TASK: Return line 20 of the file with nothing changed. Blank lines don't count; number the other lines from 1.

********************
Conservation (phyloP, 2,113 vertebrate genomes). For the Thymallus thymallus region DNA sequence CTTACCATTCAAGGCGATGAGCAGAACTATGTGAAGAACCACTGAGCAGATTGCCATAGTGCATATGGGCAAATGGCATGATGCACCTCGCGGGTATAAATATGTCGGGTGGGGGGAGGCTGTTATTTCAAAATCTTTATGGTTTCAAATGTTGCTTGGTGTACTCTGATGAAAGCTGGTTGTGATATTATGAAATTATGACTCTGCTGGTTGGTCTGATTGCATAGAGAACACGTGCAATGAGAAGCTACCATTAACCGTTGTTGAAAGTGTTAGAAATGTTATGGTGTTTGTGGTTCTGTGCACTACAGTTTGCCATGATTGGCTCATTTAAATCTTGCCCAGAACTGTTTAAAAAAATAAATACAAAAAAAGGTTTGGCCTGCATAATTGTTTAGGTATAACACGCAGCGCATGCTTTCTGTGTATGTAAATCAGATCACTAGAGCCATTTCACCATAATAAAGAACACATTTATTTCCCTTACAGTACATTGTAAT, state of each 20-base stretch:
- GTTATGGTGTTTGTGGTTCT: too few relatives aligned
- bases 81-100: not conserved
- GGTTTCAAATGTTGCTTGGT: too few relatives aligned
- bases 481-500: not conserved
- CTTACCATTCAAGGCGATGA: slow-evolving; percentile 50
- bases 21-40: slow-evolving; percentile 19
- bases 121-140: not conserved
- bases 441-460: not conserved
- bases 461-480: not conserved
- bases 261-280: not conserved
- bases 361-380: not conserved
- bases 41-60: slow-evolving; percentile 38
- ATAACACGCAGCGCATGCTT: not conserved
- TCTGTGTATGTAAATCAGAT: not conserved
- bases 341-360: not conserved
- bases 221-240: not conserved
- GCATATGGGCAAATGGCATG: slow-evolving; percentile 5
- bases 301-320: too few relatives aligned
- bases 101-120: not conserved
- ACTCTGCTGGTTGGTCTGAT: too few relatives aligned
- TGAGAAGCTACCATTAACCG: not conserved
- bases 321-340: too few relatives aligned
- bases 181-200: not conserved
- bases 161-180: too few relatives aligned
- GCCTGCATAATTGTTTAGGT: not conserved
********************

- bases 101-120: not conserved